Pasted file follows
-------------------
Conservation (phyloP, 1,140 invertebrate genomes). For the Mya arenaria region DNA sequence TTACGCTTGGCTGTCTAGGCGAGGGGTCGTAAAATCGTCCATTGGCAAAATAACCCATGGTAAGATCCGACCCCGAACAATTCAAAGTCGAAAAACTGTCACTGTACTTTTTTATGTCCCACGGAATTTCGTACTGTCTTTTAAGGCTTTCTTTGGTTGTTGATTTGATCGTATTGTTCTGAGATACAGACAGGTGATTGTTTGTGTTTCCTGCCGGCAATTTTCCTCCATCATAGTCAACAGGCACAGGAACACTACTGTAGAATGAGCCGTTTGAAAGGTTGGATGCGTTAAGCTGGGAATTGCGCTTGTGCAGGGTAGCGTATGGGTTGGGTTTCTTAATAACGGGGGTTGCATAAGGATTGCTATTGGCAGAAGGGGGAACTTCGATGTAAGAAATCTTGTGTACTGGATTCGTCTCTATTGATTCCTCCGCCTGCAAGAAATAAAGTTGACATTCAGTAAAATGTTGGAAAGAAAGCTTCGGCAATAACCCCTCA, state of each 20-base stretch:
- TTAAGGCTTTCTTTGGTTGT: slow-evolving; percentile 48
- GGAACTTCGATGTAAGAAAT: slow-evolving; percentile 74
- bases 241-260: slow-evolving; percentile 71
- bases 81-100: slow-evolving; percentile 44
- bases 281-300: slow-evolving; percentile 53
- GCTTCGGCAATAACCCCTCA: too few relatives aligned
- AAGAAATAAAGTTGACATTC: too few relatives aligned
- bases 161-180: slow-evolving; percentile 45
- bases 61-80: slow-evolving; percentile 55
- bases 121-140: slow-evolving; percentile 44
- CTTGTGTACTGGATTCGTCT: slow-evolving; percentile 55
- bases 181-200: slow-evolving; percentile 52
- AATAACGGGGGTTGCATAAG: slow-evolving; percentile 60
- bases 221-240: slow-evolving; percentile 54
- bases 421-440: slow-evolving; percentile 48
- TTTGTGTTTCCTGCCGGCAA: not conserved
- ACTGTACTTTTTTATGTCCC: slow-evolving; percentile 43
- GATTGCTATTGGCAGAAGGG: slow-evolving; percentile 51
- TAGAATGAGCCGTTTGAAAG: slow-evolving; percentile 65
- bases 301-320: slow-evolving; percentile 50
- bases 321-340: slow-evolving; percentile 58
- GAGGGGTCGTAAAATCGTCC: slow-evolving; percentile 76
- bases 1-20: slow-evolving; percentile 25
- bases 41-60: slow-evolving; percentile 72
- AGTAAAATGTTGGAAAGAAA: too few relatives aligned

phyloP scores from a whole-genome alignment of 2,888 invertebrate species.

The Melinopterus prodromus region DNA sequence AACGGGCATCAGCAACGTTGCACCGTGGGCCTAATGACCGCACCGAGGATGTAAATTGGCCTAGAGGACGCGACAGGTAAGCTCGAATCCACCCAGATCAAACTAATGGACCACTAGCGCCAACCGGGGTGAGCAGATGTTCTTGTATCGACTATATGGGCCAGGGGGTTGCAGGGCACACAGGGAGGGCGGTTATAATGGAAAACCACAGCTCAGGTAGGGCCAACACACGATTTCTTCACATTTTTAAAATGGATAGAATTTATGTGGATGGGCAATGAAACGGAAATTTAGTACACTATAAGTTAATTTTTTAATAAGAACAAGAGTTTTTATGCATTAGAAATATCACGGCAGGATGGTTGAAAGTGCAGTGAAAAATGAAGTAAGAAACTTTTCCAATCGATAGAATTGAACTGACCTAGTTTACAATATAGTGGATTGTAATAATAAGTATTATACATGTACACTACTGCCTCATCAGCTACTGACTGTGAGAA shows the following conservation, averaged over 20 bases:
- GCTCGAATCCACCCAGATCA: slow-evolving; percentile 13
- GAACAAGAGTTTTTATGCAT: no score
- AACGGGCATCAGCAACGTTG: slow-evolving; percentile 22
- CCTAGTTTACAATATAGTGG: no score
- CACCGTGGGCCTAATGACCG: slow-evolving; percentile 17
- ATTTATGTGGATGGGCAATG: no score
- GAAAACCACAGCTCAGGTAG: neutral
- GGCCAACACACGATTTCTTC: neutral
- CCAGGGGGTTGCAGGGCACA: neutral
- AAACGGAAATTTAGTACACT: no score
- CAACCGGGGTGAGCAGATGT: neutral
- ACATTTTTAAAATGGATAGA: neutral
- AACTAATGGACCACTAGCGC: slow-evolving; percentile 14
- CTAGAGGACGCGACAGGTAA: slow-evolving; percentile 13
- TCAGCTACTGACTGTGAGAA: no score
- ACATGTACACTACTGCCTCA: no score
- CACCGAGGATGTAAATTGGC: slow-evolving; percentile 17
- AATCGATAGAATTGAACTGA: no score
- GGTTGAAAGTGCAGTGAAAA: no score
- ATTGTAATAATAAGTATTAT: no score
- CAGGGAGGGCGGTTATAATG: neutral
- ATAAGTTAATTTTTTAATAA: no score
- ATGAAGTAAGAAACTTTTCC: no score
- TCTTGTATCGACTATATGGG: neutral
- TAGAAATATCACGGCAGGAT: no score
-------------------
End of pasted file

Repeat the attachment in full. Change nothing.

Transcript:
Conservation (phyloP, 1,140 invertebrate genomes). For the Mya arenaria region DNA sequence TTACGCTTGGCTGTCTAGGCGAGGGGTCGTAAAATCGTCCATTGGCAAAATAACCCATGGTAAGATCCGACCCCGAACAATTCAAAGTCGAAAAACTGTCACTGTACTTTTTTATGTCCCACGGAATTTCGTACTGTCTTTTAAGGCTTTCTTTGGTTGTTGATTTGATCGTATTGTTCTGAGATACAGACAGGTGATTGTTTGTGTTTCCTGCCGGCAATTTTCCTCCATCATAGTCAACAGGCACAGGAACACTACTGTAGAATGAGCCGTTTGAAAGGTTGGATGCGTTAAGCTGGGAATTGCGCTTGTGCAGGGTAGCGTATGGGTTGGGTTTCTTAATAACGGGGGTTGCATAAGGATTGCTATTGGCAGAAGGGGGAACTTCGATGTAAGAAATCTTGTGTACTGGATTCGTCTCTATTGATTCCTCCGCCTGCAAGAAATAAAGTTGACATTCAGTAAAATGTTGGAAAGAAAGCTTCGGCAATAACCCCTCA, state of each 20-base stretch:
- TTAAGGCTTTCTTTGGTTGT: slow-evolving; percentile 48
- GGAACTTCGATGTAAGAAAT: slow-evolving; percentile 74
- bases 241-260: slow-evolving; percentile 71
- bases 81-100: slow-evolving; percentile 44
- bases 281-300: slow-evolving; percentile 53
- GCTTCGGCAATAACCCCTCA: too few relatives aligned
- AAGAAATAAAGTTGACATTC: too few relatives aligned
- bases 161-180: slow-evolving; percentile 45
- bases 61-80: slow-evolving; percentile 55
- bases 121-140: slow-evolving; percentile 44
- CTTGTGTACTGGATTCGTCT: slow-evolving; percentile 55
- bases 181-200: slow-evolving; percentile 52
- AATAACGGGGGTTGCATAAG: slow-evolving; percentile 60
- bases 221-240: slow-evolving; percentile 54
- bases 421-440: slow-evolving; percentile 48
- TTTGTGTTTCCTGCCGGCAA: not conserved
- ACTGTACTTTTTTATGTCCC: slow-evolving; percentile 43
- GATTGCTATTGGCAGAAGGG: slow-evolving; percentile 51
- TAGAATGAGCCGTTTGAAAG: slow-evolving; percentile 65
- bases 301-320: slow-evolving; percentile 50
- bases 321-340: slow-evolving; percentile 58
- GAGGGGTCGTAAAATCGTCC: slow-evolving; percentile 76
- bases 1-20: slow-evolving; percentile 25
- bases 41-60: slow-evolving; percentile 72
- AGTAAAATGTTGGAAAGAAA: too few relatives aligned

phyloP scores from a whole-genome alignment of 2,888 invertebrate species.

The Melinopterus prodromus region DNA sequence AACGGGCATCAGCAACGTTGCACCGTGGGCCTAATGACCGCACCGAGGATGTAAATTGGCCTAGAGGACGCGACAGGTAAGCTCGAATCCACCCAGATCAAACTAATGGACCACTAGCGCCAACCGGGGTGAGCAGATGTTCTTGTATCGACTATATGGGCCAGGGGGTTGCAGGGCACACAGGGAGGGCGGTTATAATGGAAAACCACAGCTCAGGTAGGGCCAACACACGATTTCTTCACATTTTTAAAATGGATAGAATTTATGTGGATGGGCAATGAAACGGAAATTTAGTACACTATAAGTTAATTTTTTAATAAGAACAAGAGTTTTTATGCATTAGAAATATCACGGCAGGATGGTTGAAAGTGCAGTGAAAAATGAAGTAAGAAACTTTTCCAATCGATAGAATTGAACTGACCTAGTTTACAATATAGTGGATTGTAATAATAAGTATTATACATGTACACTACTGCCTCATCAGCTACTGACTGTGAGAA shows the following conservation, averaged over 20 bases:
- GCTCGAATCCACCCAGATCA: slow-evolving; percentile 13
- GAACAAGAGTTTTTATGCAT: no score
- AACGGGCATCAGCAACGTTG: slow-evolving; percentile 22
- CCTAGTTTACAATATAGTGG: no score
- CACCGTGGGCCTAATGACCG: slow-evolving; percentile 17
- ATTTATGTGGATGGGCAATG: no score
- GAAAACCACAGCTCAGGTAG: neutral
- GGCCAACACACGATTTCTTC: neutral
- CCAGGGGGTTGCAGGGCACA: neutral
- AAACGGAAATTTAGTACACT: no score
- CAACCGGGGTGAGCAGATGT: neutral
- ACATTTTTAAAATGGATAGA: neutral
- AACTAATGGACCACTAGCGC: slow-evolving; percentile 14
- CTAGAGGACGCGACAGGTAA: slow-evolving; percentile 13
- TCAGCTACTGACTGTGAGAA: no score
- ACATGTACACTACTGCCTCA: no score
- CACCGAGGATGTAAATTGGC: slow-evolving; percentile 17
- AATCGATAGAATTGAACTGA: no score
- GGTTGAAAGTGCAGTGAAAA: no score
- ATTGTAATAATAAGTATTAT: no score
- CAGGGAGGGCGGTTATAATG: neutral
- ATAAGTTAATTTTTTAATAA: no score
- ATGAAGTAAGAAACTTTTCC: no score
- TCTTGTATCGACTATATGGG: neutral
- TAGAAATATCACGGCAGGAT: no score